Recently, my dear friend met with a bout of baby blues and we texted long distance trying to bouy her spirits. The overlap of her experience with mine was no mistake. No, I've never suffered post partum blues. But as my daughter's 18th birthday loomed on the horizon, I've been busy preparing for the launching of child number one. I've been proudly cruising along like an organizational cyclone. I created a folder for her senior year, complete with a calender page for each month from last summer until she leaves for college. All the deadlines and checklists were in place, carefully being checked off one by one.
--open house invitations
--cap & gown paid for
--tent, table, chairs rented
--photo albums for display
--college applications, acceptance letters and matriculation fees sent
--one last college visit
--call financial planner for meeting about financial aid
--food for open house
You get the idea.
I was sailing along, not only proud that I'd felt rather emotionally put together over this launching and letting go, but wondering why emptying the nest is considered so hard to do. Why, I'd even survived her spring concert and the senior night song as they were all announced and held hands to sing their senior song. I smiled full of joy and pride, as my daughter's face crumpled into a tearful sentimental remembrance that nearly kept her from singing. And still, not a tear from me. I was rather enjoying it, and proud of my daughter's progress, all the while thinking one only needs to be organized to make this whole shebang turn out successfully.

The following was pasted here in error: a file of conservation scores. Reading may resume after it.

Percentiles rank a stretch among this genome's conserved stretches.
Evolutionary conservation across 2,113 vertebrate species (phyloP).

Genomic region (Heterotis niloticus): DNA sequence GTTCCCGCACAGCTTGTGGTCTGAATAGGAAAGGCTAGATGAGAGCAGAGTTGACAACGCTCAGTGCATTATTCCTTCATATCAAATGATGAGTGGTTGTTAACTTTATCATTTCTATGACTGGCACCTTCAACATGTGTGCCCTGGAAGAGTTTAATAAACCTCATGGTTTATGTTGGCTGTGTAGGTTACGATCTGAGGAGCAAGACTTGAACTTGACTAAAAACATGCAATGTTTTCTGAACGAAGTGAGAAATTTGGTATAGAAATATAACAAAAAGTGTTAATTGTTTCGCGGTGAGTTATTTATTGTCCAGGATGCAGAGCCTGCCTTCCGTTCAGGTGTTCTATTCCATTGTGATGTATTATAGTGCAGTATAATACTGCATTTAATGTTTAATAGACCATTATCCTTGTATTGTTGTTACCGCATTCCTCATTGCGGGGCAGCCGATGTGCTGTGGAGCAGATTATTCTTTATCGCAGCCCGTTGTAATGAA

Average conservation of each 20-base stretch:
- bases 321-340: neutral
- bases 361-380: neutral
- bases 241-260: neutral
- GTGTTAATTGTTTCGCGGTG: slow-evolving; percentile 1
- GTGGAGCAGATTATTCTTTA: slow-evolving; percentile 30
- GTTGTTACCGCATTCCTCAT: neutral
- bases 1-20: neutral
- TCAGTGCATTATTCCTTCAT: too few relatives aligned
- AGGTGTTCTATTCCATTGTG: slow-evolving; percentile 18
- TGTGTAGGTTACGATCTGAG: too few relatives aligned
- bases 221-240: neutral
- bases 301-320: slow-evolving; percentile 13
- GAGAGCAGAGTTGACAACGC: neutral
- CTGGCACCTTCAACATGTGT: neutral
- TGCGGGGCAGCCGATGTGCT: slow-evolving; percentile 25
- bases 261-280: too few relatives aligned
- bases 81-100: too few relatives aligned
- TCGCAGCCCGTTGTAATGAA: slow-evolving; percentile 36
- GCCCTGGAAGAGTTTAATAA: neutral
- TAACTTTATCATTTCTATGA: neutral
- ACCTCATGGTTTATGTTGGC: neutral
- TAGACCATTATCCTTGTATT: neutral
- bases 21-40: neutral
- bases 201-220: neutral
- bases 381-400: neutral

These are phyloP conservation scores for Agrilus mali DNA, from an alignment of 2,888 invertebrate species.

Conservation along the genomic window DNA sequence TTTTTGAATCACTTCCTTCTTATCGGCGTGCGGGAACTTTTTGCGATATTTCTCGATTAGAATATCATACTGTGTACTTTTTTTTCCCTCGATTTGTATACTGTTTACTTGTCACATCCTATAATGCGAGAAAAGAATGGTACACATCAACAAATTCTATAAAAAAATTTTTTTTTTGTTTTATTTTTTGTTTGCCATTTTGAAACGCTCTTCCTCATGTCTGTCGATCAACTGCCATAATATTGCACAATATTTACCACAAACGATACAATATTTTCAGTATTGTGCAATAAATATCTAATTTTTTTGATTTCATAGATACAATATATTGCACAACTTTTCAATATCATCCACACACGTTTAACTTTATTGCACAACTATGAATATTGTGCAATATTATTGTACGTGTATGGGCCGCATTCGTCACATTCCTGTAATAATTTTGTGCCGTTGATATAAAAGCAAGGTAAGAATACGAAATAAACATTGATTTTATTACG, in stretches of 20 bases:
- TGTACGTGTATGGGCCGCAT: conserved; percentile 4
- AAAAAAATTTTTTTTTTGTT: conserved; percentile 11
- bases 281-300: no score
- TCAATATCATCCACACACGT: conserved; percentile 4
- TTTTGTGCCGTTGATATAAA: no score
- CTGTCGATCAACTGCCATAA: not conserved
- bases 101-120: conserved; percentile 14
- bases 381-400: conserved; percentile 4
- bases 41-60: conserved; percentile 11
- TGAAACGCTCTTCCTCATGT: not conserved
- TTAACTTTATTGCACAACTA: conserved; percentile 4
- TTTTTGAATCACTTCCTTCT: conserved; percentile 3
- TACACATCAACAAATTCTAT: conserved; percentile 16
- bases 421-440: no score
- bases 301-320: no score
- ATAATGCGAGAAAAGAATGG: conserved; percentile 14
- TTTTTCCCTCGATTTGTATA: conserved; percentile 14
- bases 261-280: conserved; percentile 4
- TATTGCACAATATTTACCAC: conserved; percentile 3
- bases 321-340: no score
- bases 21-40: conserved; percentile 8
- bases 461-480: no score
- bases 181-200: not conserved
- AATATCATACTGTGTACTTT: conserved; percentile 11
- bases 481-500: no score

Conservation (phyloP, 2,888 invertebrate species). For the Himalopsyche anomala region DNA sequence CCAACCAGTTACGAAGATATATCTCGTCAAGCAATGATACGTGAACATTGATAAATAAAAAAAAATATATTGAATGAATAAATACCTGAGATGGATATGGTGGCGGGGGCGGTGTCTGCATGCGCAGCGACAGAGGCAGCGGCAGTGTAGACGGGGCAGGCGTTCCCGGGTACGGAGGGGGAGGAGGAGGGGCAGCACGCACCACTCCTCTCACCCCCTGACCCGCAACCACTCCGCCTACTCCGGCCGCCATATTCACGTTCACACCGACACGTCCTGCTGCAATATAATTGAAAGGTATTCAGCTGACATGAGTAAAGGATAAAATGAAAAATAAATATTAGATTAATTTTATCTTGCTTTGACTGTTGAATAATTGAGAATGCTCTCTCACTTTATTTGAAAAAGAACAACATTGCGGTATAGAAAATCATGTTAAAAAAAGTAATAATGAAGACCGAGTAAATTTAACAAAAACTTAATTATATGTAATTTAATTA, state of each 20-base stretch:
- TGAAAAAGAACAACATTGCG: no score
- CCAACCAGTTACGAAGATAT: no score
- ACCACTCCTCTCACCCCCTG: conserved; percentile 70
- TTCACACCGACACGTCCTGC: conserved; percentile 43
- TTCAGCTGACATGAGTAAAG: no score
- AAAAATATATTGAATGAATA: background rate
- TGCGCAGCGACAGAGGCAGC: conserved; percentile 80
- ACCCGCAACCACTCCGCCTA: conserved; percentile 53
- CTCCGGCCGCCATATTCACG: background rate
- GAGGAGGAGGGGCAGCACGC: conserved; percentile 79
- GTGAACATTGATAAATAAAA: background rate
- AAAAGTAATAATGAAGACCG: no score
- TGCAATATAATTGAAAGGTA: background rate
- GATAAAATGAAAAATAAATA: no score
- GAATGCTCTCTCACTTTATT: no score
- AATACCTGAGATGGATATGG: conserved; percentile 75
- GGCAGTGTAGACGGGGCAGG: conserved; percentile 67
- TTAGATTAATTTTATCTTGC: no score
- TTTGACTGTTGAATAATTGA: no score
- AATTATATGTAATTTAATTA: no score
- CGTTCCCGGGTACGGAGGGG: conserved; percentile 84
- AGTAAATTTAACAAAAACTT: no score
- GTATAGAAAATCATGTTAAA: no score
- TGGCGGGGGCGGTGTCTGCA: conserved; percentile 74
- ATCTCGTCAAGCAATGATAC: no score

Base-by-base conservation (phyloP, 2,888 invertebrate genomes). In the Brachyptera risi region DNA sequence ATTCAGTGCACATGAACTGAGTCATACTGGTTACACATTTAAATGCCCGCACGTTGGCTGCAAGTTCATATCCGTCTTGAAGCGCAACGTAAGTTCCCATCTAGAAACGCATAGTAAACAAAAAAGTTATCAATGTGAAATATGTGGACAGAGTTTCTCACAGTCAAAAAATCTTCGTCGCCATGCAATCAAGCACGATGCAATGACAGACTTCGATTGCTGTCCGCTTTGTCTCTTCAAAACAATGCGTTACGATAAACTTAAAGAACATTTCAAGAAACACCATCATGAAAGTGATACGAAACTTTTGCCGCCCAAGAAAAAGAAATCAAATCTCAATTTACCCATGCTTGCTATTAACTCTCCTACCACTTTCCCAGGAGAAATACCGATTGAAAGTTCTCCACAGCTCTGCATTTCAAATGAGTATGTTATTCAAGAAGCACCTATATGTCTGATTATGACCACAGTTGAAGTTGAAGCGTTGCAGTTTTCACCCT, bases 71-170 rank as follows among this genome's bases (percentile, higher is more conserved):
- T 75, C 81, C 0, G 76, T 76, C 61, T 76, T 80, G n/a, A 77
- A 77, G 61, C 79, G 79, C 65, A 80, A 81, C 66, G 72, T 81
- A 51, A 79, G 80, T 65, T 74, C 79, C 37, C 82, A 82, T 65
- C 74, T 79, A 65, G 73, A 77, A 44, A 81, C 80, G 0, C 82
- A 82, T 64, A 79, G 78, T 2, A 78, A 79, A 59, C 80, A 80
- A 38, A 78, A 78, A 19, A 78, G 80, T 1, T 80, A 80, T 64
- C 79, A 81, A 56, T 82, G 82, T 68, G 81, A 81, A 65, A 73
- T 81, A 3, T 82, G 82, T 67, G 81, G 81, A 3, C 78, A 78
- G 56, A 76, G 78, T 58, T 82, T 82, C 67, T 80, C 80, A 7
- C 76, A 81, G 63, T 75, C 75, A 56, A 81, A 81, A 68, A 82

Enter hormones (peri-menopausal slash PMS--oh yeah)--and my daughter's prom. I turned into a blithering idiot needing to buy stock in Puffs or Kleenex, while texting my baby blue friend hoping for some sympathy. My beautiful girl had moments of doubt. Strong, confident, clear-minded and determined to celebrate, she ventured onward--but not before needing to bolster her slightly faltering strength with a pep talk from mom.
Had we done ok? Would she really be alright?
My heart trembled as I asked her to forgive my mistakes and failings as I explained that her father and I, and Jesus, love her unconditionally no matter what, but the world out there that she's about to embark on--it doesn't love her, and it judges harshly and with conditions. And though we and her Savior have never demanded perfection, this world will require that she learn how to compete to achieve her dreams and aspirations. Prom had suddenly embodied everything to me about this world. Of course she knows she's the daughter of the King, and of this one thing I'm confident that it will bolster her through life's failures. But not without pain. Pain that I can't shield her from, whether in the nest or out.
But in reality we probably weren't, and that's ok--because really no one ever is.
Then I remembered the faces of the other seniors during that senior night song. A few were teary-eyed along with my daughter. But honestly, most of them looked nearly stricken with fear and uncertainty, shocked by the sudden changes they are about to plunge into.
Eighteen years ago, I was two weeks overdue. I had a check list then too and it had been checkoff more than twice by the time I was that overdue! My daughter finally arrived after a difficult labor and 2 1/2 hrs of pushing, with much labor and travail. And so it repeats the process once more on this end of the journey of life.
Hormones. Moans. Changes. All part of being a mother.
Perhaps God knew we'd need to be stripped of all certainty that we have the world by the tail. Perhaps He knew we should be asking Him if we'd be okay, if we'll be alright. Perhaps He needs us to recognize that only as sons and daughters of the King, will be able to change--and be alright.